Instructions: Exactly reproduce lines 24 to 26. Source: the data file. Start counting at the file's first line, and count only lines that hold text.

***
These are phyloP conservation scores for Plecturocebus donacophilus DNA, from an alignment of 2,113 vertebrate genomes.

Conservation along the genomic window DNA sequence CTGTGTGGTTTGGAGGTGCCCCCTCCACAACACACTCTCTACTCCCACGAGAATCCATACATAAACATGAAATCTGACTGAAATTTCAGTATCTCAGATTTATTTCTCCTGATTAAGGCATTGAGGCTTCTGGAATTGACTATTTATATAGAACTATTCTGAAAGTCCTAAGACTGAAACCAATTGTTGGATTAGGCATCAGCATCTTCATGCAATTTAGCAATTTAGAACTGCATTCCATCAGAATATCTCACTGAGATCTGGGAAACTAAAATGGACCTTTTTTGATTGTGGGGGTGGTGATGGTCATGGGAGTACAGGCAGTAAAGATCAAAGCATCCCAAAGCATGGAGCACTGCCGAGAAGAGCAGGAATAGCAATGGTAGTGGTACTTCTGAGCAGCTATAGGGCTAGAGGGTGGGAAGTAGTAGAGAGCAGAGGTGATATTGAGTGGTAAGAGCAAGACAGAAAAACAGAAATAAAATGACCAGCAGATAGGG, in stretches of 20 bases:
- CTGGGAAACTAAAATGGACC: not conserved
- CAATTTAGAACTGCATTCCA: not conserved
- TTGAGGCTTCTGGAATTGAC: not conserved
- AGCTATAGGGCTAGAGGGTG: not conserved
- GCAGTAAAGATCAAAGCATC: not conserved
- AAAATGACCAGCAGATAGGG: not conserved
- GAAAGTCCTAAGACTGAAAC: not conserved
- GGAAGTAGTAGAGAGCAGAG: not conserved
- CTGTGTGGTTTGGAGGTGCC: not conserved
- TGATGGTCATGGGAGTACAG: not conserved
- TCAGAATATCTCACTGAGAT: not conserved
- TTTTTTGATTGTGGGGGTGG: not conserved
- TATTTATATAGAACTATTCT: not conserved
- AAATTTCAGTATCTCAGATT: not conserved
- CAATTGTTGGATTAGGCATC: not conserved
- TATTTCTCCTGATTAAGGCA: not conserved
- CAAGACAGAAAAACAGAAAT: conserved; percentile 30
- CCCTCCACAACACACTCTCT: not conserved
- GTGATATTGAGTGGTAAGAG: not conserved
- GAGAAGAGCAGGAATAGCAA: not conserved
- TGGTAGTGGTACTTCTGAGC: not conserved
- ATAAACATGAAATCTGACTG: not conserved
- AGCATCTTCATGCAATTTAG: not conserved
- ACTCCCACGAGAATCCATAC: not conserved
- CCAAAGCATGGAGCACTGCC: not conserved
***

- ATAAACATGAAATCTGACTG: not conserved
- AGCATCTTCATGCAATTTAG: not conserved
- ACTCCCACGAGAATCCATAC: not conserved